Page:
Residency Match Day Is Largest in History

Megan Brooks

Disclosures

March 15, 2019

The 2019 Main Residency Match celebrated its largest in history, with a record 38,376 US and international applicants listing program choices for 35,185 positions, the National Resident Matching Program (NRMP) announced today.

The number of available first-year (PGY-1) positions rose to 32,194, an increase of 1962 (6.5%) over 2018. The influx of positions is due, in part, to the increased numbers of osteopathic programs that joined the Main Residency Match as a result of the ongoing transition to a single accreditation system for graduate medical education programs, the NRMP noted.

In a statement, Association of American Medical Colleges (AAMC) President and CEO Darrell G. Kirch, MD, congratulated the "more than 30,000 future doctors" who matched to PGY-1 residency training positions at the nation's teaching hospitals.

"More applicants are expected to match with the completion of the Match Week Supplemental Offer and Acceptance Program," he said.

Overall, 79.6% of applicants matched to PGY-1 positions, and 94.9% of PGY-1 positions were filled, according to the NRMP.

 

Primary Care Highlights

Of the 32,194 first-year positions offered this year, 15,946 were in the primary care specialties, a 7.8% increase over the number offered in 2018. Within the primary care slots, 15,355 (96.3%) were filled, and 7272 (45.6%) were filled by US allopathic seniors. Other highlights in primary care:

  • Internal medicine programs offered 8116 categorical positions (574 more than in 2018); 7892 (97.2%) positions were filled, with 3366 (41.5%) filled with US allopathic seniors. The percentage of internal medicine categorical positions filled by US allopathic seniors has declined every year since 2015, according to the NRMP.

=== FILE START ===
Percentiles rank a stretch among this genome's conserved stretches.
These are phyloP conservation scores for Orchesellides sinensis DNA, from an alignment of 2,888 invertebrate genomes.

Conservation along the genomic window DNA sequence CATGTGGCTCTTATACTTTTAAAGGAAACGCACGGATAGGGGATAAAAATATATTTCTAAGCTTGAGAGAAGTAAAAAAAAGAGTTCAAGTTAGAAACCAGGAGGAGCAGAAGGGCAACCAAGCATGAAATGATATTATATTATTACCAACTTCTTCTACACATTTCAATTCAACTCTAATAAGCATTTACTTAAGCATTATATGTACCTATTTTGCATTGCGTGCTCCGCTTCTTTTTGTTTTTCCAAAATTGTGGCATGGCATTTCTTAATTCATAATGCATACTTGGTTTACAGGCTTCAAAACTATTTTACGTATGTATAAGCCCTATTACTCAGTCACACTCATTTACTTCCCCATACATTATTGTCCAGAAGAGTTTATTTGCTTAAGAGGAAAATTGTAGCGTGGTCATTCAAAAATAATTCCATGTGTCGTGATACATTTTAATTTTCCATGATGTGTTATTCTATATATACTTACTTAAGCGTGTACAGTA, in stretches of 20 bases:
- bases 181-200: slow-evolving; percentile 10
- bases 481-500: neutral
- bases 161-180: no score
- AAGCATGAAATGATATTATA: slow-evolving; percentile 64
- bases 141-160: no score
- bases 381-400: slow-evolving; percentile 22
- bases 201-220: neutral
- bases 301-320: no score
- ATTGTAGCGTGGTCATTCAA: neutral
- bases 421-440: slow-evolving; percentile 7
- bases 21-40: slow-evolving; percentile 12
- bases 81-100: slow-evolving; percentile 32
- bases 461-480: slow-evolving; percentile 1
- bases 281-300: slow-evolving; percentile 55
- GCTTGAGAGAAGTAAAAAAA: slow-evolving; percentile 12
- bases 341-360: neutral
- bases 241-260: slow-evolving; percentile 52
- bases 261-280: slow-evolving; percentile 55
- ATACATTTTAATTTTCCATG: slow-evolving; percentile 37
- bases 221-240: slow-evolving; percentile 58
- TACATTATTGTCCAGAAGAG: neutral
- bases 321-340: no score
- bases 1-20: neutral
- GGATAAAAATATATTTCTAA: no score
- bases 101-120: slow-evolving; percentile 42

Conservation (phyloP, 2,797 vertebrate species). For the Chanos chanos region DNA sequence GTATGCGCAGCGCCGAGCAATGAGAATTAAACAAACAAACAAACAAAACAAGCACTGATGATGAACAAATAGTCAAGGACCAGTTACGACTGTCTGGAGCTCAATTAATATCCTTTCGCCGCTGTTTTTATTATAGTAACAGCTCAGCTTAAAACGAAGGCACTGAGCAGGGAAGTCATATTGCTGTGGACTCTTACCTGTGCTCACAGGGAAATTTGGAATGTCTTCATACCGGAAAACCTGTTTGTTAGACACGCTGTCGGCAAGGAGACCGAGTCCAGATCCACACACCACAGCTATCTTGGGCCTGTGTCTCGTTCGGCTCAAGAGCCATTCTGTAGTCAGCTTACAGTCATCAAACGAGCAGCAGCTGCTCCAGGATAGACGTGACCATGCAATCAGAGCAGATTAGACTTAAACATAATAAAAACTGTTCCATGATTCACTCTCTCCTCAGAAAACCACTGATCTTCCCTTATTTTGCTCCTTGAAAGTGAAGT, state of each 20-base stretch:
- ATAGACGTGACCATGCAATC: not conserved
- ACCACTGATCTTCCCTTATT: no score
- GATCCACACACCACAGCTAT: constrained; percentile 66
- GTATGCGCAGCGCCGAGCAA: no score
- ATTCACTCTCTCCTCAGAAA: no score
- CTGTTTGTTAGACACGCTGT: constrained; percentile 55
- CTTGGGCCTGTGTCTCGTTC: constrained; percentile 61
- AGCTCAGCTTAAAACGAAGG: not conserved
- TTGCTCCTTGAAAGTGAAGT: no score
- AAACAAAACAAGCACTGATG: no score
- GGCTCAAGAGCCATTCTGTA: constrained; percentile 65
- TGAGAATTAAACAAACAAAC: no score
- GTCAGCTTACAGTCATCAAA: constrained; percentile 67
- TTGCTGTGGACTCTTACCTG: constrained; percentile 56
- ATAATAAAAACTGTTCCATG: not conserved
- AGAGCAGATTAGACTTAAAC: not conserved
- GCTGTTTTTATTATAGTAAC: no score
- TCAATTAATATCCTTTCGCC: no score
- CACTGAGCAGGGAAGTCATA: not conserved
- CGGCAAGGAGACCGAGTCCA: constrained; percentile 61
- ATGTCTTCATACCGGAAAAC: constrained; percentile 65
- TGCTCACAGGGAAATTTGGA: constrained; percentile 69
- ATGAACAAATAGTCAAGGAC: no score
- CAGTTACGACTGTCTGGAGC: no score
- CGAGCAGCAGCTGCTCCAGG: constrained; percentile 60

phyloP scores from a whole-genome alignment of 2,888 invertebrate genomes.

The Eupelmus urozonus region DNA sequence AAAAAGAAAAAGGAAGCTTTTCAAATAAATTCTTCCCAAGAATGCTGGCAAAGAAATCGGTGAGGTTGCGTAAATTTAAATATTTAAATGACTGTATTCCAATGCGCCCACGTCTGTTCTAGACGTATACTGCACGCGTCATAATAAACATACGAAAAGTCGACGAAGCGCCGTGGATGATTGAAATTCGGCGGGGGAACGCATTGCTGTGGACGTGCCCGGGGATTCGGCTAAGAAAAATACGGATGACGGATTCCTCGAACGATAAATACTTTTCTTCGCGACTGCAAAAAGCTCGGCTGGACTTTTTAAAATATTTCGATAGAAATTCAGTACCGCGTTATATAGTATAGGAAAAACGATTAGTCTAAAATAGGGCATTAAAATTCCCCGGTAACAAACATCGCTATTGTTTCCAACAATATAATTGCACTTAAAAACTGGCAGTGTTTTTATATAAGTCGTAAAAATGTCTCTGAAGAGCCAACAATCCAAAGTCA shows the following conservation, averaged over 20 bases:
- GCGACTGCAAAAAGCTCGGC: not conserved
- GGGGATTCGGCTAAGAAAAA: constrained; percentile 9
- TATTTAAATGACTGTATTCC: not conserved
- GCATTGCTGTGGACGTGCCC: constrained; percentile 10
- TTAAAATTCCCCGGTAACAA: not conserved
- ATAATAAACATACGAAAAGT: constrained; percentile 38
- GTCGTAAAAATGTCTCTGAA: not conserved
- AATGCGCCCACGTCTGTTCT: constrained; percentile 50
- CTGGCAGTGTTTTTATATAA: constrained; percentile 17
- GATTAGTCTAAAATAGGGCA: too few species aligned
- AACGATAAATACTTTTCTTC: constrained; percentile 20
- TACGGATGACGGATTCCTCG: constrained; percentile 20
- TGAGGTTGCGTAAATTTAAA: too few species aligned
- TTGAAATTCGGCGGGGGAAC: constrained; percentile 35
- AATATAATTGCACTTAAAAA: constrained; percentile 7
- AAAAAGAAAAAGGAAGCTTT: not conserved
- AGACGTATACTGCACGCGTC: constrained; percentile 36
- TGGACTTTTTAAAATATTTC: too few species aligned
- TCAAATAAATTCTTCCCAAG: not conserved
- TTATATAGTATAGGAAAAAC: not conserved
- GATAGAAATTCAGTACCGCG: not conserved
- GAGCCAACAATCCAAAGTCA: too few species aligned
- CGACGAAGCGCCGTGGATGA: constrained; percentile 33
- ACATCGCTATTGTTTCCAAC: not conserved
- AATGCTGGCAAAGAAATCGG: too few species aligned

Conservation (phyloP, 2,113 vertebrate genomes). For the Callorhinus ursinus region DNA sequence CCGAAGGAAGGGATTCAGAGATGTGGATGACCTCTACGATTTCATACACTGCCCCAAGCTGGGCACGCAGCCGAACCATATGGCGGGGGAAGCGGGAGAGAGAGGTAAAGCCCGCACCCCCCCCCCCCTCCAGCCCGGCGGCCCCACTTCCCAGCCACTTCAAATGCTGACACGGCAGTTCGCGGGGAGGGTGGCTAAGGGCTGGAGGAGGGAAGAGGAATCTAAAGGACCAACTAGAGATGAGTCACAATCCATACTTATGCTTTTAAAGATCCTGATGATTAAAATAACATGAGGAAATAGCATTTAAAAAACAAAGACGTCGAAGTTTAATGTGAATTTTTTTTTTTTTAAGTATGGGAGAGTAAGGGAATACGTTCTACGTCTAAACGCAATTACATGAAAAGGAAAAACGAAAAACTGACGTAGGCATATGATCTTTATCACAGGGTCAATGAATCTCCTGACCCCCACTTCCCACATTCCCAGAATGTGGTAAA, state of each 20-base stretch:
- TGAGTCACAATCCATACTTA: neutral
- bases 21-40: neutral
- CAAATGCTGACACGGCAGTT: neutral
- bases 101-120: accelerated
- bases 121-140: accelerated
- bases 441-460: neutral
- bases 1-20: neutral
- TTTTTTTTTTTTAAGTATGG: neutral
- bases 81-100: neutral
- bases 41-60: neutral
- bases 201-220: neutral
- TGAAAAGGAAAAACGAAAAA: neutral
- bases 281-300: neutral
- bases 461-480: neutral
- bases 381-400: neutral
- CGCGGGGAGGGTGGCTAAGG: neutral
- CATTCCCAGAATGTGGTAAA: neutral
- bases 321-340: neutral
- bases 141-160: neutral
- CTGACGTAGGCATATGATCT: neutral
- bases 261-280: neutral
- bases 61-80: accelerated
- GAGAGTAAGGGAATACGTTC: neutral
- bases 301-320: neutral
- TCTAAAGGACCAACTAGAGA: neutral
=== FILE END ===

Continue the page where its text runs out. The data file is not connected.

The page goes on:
• Family medicine programs offered 4107 positions (478 more than in 2018); 3827 (93.2%) positions were filled, 1601 (39.0%) by US allopathic seniors. This year was the first since 2009 that the number of US allopathic seniors matching to family medicine decreased; however, a record number 986 osteopathic students and graduates matched in family medicine, accounting for 25.8% of all applicants who matched to the specialty.

  • Pediatrics programs offered 2847 categorical positions (79 more than in 2018); 2778 (97.6%) were filled, and 1715 (60.2%) were filled by US allopathic seniors. The percentage of US allopathic seniors matching to pediatrics has declined every year since 2015.

What Specialties Are Hot?

The results of the Match provide insight into the competitiveness of specialties, as measured by the percentage of positions filled overall and the percentage filled by senior students in US allopathic medical schools. Among the highlights this year:

  • The specialties with more than 30 positions in which all available positions were filled were integrated interventional radiology (categorical and advanced), otolaryngology, physical medicine and rehabilitation (categorical), integrated plastic surgery, surgery (categorical), and thoracic surgery.

  • The specialties with more than 30 positions in which more than 90% were filled with US allopathic seniors were integrated plastic surgery, neurologic surgery, orthopedic surgery, otolaryngology, and thoracic surgery.

  • The specialties with more than 30 positions in which fewer than 45% were filled with US allopathic seniors were family medicine, internal medicine (categorical), pathology, pediatrics (primary), and surgery (preliminary).

Trends in Other Specialties

  • Emergency medicine programs offered 2488 first-year positions (210 more than in 2018) and filled all but 30. Since 2015, the number of emergency medicine positions has increased by 36.6%.